Top Zimbabwe official Edzai Kasinauyo investigated for match-fixing
HARARE, Zimbabwe -- Zimbabwe's football federation suspended one of its top officials on Tuesday on suspicion he was attempting to fix two upcoming African Cup of Nations qualifiers.
Zimbabwe Football Association executive committee member and former national team player Edzai Kasinauyo is suspected to have been working with an unnamed syndicate to fix Zimbabwe's home and away qualifiers against Swaziland later this month, the federation said in a statement.
"Mr. Kasinauyo has been fingered in the match-fixing scam and investigations are going on," ZIFA said following an emergency meeting.
ZIFA said its president, Phillip Chiyangwa, would consult FIFA and the Confederation of African Football before making more detailed comment.
Zimbabwean football has been rocked by a match-fixing scandal before, when nearly 100 players and officials were suspended over fixed national team games on tours to Asia between 2007 and 2009. The federation's chief executive at the time was banned for life but had her ban lifted this year.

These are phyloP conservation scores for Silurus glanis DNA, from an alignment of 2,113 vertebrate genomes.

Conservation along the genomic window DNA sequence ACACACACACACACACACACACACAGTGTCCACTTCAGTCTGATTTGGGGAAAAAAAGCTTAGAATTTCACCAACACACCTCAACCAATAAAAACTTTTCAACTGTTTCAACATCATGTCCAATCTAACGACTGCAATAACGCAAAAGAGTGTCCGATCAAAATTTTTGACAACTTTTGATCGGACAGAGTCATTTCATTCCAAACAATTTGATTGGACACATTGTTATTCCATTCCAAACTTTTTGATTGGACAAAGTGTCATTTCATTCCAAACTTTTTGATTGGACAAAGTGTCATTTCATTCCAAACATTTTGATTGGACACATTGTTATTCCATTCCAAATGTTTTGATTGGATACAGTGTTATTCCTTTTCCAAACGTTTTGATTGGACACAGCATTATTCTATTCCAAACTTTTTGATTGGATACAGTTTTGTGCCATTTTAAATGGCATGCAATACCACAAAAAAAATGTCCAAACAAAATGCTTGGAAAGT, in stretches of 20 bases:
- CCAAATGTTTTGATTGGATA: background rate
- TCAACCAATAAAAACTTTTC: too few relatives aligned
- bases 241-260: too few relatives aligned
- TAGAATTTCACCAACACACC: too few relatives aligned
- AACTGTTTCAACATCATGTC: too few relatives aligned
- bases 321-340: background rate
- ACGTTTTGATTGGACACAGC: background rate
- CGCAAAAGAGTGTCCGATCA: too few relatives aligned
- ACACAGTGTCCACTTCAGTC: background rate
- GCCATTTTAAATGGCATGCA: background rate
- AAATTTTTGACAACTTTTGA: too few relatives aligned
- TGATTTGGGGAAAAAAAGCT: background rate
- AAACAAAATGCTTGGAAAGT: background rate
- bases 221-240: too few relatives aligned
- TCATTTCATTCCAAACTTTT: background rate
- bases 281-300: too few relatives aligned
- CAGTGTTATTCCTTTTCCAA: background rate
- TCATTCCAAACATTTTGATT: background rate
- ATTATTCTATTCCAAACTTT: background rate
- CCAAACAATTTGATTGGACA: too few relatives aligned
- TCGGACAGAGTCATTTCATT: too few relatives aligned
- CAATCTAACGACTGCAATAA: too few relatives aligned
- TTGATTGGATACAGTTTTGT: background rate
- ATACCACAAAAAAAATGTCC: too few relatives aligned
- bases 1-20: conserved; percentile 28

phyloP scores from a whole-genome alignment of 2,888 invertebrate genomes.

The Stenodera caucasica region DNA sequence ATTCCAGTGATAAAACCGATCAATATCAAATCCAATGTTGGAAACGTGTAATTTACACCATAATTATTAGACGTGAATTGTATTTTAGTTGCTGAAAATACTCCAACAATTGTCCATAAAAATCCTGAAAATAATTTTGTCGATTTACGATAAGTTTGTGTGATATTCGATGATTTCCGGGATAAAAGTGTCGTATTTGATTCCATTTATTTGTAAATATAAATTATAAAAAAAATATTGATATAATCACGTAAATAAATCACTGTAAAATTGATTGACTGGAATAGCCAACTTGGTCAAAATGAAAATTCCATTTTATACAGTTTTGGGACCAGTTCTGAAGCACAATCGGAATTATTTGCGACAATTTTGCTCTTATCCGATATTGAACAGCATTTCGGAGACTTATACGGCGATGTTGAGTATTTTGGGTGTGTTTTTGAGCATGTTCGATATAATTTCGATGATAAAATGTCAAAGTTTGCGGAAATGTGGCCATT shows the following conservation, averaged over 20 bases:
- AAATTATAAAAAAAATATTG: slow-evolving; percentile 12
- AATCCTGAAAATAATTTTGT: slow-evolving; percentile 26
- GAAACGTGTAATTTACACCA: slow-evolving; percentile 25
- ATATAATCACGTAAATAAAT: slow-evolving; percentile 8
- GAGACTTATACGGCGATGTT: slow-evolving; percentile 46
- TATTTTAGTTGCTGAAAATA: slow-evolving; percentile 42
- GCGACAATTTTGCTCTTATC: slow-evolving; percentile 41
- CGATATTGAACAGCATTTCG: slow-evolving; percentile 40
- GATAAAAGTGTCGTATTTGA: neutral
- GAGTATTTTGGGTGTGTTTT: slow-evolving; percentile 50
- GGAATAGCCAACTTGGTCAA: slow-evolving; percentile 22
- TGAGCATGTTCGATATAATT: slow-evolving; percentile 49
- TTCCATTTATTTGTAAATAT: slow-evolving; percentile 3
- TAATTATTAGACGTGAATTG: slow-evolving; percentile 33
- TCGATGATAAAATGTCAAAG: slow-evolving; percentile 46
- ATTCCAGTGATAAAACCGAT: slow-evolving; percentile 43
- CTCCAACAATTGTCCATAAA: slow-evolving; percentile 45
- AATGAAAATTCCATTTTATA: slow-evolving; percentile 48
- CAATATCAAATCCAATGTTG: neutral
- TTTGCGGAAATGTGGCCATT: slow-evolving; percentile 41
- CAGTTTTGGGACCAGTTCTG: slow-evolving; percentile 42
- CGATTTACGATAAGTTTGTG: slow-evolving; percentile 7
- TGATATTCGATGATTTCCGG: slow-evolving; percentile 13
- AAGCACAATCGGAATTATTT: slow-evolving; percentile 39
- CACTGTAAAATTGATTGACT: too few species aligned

Notorious match-fixers Wilson Raj Perumal and Dan Tan were believed to be behind those fixed games. Bans were handed out to a number of players and officials at the end of a long investigation but were later lifted because they were not ratified by FIFA.
While those fixed games in Asia were friendlies, the allegations against Kasinauyo relate to qualifying for Africa's top tournament. Kasinauyo didn't answer calls on Tuesday to his cellphone.
Kasinauyo, who was elected to the ZIFA executive committee only in December, was in Zimbabwe's squad for the 2006 African Cup of Nations, the last time the country qualified for the continent's top tournament.
Swaziland, a small southern African nation surrounded by South Africa, are the surprise leaders of their African Cup qualifying group, which also contains Guinea and Malawi.
Zimbabwe were thrown out of 2018 World Cup qualifying by FIFA after ZIFA, under its previous leadership, repeatedly failed to pay wages it owed to its former national team coach.